During the British Raj, India developed a formal hierarchical system of gun salutes that tells us that India had adopted this system from the United Kingdom. At the time of Indian independence in 1947, the hierarchy of salutes within British India included 21 Gun Salute for the Head of the State i.e. The President of our country. Basically, the custom stems from naval tradition in the sixteenth century, when a warship entering a foreign port would fire each of its cannons while still out of range of targets. Since cannons then required a considerable time to reload, the ship was effectively disarmed, signifying the lack of hostile intent. In the earliest days, seven guns was the recognized British national salute and although a ship would fire only seven guns, the forts ashore would fire three shots to each one shot afloat, hence the number 21.
WHY NO FOREIGN GUEST IN PARADE OF 2021?
Due to the Covid-19 situation, it was decided that there would be no foreign head of state or head of government as the chief guest for the Republic Day event of 2021. The Ministry of External Affairs announced this after the UK Prime Minister, Boris Johnson cancelled his visit due to the outbreak of the mutant corona-virus strain in the UK. This was the fourth time in the history of India when we were not having any foreign head as the chief guest in our Republic Day celebrations. Before 2021, there was no chief guest in 1952, 1953 and 1966.
HOW WAS THE REPUBLIC DAY OF 2021?
•This year marked the 72nd Republic Day for India.
•The Tricolour was unfurled at Delhi’s Rajpath in presence of President Ram Nath Kovind, Prime Minister Narendra Modi and other dignitaries.
•In a display of India’s military might, Rafale fighter jets took part in the Republic Day flypast for the first time as the armed forces showcased its T-90 tanks, the Samvijay electronic warfare system and Sukhoi-30 MKI fighter jets on the Rajpath.
•A total of 32 tableaux including 17 of various states and UTs, nine of ministries and six from the defence arm were seen going down Rajpath. Among these, the tableaux of Ladakh, the Union Territory that was created in 2019 after bifurcation of Jammu & Kashmir was included for the first time.
•With Covid-19 protocols in place and the protesting farmers’ tractor march scheduled in the national capital, this year’s Republic Day celebrations in New Delhi has a different look.
•The parade featured one of India’s first women fighter pilots - Bhawna Kanth and a contingent of the Bangladesh Armed Forces.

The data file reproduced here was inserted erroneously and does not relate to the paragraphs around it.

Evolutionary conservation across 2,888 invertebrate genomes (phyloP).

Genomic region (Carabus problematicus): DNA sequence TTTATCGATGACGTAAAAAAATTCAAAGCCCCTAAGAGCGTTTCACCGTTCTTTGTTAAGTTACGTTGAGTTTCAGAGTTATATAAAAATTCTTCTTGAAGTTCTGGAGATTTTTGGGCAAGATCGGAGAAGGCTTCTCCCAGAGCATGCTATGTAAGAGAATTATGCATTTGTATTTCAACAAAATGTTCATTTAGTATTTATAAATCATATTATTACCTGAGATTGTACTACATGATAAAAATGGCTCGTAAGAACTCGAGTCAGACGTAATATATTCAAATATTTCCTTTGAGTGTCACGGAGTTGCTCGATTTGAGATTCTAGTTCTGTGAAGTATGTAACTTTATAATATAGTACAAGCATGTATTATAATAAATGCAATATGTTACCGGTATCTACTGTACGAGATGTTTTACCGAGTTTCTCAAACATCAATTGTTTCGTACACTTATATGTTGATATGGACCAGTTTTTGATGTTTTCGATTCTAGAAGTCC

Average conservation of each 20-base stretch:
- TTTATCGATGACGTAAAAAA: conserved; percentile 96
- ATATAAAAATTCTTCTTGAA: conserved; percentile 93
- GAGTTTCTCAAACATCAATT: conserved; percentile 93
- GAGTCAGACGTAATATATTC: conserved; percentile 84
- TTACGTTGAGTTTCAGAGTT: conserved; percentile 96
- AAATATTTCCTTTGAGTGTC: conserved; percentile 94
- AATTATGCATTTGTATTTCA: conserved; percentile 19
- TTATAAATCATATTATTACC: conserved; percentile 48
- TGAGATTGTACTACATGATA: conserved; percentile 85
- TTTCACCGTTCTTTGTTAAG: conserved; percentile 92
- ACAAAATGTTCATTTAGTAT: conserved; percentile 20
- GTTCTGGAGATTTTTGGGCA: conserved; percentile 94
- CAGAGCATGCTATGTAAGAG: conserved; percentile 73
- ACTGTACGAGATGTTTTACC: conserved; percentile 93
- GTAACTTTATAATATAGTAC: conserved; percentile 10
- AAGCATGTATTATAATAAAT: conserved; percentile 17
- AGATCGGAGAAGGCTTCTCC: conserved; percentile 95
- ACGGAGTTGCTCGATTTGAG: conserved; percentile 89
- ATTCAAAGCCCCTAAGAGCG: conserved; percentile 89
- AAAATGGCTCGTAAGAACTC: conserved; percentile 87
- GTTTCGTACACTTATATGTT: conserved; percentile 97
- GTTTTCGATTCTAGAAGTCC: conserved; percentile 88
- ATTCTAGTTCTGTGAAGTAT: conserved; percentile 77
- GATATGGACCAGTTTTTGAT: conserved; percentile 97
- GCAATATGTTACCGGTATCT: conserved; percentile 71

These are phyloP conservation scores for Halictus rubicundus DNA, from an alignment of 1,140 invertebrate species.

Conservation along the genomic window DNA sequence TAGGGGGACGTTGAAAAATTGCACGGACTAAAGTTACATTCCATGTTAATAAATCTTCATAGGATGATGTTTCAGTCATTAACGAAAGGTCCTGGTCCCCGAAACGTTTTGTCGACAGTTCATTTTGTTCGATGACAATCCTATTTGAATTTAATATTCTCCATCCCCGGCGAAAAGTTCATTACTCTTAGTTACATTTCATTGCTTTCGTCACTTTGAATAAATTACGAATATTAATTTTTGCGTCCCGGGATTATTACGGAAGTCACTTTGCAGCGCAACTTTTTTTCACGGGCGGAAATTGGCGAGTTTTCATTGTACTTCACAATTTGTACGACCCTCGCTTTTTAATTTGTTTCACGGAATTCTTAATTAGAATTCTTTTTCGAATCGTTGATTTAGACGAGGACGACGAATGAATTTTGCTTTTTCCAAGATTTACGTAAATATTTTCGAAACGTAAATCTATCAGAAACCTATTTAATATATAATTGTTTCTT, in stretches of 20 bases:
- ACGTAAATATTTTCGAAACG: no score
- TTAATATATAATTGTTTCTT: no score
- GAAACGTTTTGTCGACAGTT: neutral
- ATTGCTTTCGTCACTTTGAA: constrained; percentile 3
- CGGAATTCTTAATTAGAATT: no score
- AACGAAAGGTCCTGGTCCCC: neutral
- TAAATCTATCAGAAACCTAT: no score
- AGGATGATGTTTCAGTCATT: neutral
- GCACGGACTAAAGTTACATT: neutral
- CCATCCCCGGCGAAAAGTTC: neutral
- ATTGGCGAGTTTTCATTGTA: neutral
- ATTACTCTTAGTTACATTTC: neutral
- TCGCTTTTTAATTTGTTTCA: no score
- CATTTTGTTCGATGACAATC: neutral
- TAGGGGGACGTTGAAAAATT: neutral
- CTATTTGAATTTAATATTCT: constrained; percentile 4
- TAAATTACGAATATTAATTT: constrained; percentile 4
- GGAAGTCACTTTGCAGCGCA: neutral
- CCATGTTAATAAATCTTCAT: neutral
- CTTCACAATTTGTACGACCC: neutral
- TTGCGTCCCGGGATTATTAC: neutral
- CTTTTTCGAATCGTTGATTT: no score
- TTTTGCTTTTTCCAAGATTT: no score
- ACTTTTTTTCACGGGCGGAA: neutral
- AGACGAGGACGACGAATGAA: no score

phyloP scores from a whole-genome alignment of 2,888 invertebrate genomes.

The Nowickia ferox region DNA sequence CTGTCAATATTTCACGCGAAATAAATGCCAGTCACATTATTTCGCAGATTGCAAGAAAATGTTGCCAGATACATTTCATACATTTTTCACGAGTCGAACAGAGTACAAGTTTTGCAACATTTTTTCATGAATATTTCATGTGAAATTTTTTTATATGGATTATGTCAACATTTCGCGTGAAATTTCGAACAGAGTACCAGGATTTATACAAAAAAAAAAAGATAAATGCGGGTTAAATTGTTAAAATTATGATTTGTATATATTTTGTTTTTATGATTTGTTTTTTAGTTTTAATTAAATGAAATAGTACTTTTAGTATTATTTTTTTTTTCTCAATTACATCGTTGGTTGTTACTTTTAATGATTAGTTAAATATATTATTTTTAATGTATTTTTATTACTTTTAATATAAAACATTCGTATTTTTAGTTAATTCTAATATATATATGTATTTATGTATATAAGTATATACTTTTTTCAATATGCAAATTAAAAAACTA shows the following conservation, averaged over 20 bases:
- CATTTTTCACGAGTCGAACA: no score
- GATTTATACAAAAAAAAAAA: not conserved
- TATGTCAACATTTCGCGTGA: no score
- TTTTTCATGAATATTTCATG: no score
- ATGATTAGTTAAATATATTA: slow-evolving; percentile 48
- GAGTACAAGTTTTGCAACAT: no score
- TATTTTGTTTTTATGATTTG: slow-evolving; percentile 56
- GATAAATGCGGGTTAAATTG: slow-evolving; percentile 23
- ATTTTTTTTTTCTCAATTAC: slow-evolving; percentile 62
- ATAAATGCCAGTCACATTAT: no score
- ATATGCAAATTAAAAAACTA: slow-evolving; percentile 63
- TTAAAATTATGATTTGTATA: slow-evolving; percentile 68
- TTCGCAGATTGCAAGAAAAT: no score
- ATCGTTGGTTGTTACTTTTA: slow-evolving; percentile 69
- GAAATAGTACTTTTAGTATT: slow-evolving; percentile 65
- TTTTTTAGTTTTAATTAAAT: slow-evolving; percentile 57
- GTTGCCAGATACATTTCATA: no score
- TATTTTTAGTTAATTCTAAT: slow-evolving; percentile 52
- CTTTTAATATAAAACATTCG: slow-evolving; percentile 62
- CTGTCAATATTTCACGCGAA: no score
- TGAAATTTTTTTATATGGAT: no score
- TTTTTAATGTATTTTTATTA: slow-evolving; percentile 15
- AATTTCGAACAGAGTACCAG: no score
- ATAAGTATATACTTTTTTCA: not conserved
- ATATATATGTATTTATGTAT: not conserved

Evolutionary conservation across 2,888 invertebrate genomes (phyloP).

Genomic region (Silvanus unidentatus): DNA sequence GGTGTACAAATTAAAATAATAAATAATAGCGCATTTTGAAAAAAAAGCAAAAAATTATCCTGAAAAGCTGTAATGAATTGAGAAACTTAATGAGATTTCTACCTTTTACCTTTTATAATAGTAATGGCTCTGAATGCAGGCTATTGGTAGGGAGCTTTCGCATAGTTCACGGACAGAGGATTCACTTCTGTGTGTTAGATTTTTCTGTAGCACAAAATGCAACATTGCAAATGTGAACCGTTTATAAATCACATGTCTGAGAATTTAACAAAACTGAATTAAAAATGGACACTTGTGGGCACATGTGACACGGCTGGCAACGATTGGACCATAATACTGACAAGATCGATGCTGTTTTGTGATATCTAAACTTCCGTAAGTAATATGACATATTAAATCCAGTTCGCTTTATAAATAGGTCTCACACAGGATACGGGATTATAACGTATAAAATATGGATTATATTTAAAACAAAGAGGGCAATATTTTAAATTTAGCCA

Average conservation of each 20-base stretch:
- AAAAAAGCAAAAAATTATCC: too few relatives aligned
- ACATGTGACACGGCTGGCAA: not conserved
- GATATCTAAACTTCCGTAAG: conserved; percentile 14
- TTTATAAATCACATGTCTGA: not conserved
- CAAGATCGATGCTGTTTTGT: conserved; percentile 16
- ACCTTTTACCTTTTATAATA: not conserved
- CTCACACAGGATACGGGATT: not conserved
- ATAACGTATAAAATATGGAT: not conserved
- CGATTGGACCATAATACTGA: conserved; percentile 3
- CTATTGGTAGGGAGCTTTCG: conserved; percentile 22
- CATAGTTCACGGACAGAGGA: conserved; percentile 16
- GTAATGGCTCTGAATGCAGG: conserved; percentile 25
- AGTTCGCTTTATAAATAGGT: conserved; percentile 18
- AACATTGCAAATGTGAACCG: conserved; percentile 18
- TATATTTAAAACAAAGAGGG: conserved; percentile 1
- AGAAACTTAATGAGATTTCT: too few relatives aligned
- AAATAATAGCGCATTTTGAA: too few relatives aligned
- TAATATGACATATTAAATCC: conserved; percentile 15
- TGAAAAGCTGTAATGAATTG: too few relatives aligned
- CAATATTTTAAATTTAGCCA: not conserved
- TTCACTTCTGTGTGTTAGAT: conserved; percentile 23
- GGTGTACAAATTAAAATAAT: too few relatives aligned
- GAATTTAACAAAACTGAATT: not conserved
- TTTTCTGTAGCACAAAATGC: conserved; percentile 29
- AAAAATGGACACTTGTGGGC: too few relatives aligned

•There were no motorcycle stunts and the spectator size too had been reduced to 25,000 from around 1.25 lakh last year.
•The parade of children who receive bravery awards were also missing.
•The size of marching contingents was reduced from 144 to 96.
•The Ministry of Information and Biotechnology depicted the ‘Vocal for Local’ initiative of the government.
•The tableau of the Department of Biotechnology (DBT) showcased the efforts made by the scientists to manufacture COVID-19 vaccine indigenously.
The Independence of India became possible because of the struggles of the people and the unity shown by them. The Constitution provided the true spirit of independence as it declared our country to be Sovereign, Republic, Democratic and many more. So, we should respect our Constitution and our freedom. The Constitution provides us our rights that should be exercised by us but should not be exceeded. Along with exercising our rights, we should also perform our duties imposed by the Constitution. If we do our actions by following the provisions of the Constitution and with a feeling of fraternity & justice to all, only then we can really enjoy our freedom.
Dr. Rajendra Prasad, the first President of Independent India, in his special message to his countrymen, on the birth of the Indian Republic, said:
"We must re-dedicate ourselves on this day to the peaceful but sure realization of the dream that had inspired the Father of our Nation and the other captains and soldiers of our freedom struggle, the dream of establishing a classless, co-operative, free and happy society in 'his country'. We must remember that this is more a day of dedications than of rejoicing - dedication to the glorious task of making the peasants and workers the toilers and the thinkers fully free, happy and cultured."